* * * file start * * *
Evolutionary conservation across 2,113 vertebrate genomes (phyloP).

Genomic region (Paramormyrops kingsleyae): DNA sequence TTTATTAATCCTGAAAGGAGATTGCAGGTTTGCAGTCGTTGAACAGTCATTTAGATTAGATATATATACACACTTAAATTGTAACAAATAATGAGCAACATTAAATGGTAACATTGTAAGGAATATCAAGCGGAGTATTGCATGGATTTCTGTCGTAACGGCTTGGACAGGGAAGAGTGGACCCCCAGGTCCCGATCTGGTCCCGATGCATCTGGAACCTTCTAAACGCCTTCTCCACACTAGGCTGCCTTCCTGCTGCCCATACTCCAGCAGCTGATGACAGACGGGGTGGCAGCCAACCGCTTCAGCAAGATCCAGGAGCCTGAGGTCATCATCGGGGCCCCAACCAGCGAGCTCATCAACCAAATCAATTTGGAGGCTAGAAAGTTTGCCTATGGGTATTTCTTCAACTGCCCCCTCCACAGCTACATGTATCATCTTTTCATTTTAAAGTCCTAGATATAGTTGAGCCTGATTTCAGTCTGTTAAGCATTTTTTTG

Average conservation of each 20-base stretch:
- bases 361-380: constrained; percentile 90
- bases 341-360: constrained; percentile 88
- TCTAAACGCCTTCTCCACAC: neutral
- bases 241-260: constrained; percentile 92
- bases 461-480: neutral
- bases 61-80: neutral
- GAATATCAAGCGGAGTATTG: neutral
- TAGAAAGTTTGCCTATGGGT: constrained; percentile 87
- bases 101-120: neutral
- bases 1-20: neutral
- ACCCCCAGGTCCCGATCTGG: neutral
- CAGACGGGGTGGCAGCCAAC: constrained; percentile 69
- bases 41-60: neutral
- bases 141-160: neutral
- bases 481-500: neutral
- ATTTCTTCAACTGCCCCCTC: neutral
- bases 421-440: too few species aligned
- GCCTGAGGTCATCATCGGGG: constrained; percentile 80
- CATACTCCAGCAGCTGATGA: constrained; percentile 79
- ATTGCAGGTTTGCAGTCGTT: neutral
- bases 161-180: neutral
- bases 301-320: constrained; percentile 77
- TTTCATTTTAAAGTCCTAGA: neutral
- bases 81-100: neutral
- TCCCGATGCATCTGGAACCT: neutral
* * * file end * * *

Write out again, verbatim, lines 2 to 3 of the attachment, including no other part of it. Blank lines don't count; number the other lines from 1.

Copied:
Genomic region (Paramormyrops kingsleyae): DNA sequence TTTATTAATCCTGAAAGGAGATTGCAGGTTTGCAGTCGTTGAACAGTCATTTAGATTAGATATATATACACACTTAAATTGTAACAAATAATGAGCAACATTAAATGGTAACATTGTAAGGAATATCAAGCGGAGTATTGCATGGATTTCTGTCGTAACGGCTTGGACAGGGAAGAGTGGACCCCCAGGTCCCGATCTGGTCCCGATGCATCTGGAACCTTCTAAACGCCTTCTCCACACTAGGCTGCCTTCCTGCTGCCCATACTCCAGCAGCTGATGACAGACGGGGTGGCAGCCAACCGCTTCAGCAAGATCCAGGAGCCTGAGGTCATCATCGGGGCCCCAACCAGCGAGCTCATCAACCAAATCAATTTGGAGGCTAGAAAGTTTGCCTATGGGTATTTCTTCAACTGCCCCCTCCACAGCTACATGTATCATCTTTTCATTTTAAAGTCCTAGATATAGTTGAGCCTGATTTCAGTCTGTTAAGCATTTTTTTG

Average conservation of each 20-base stretch: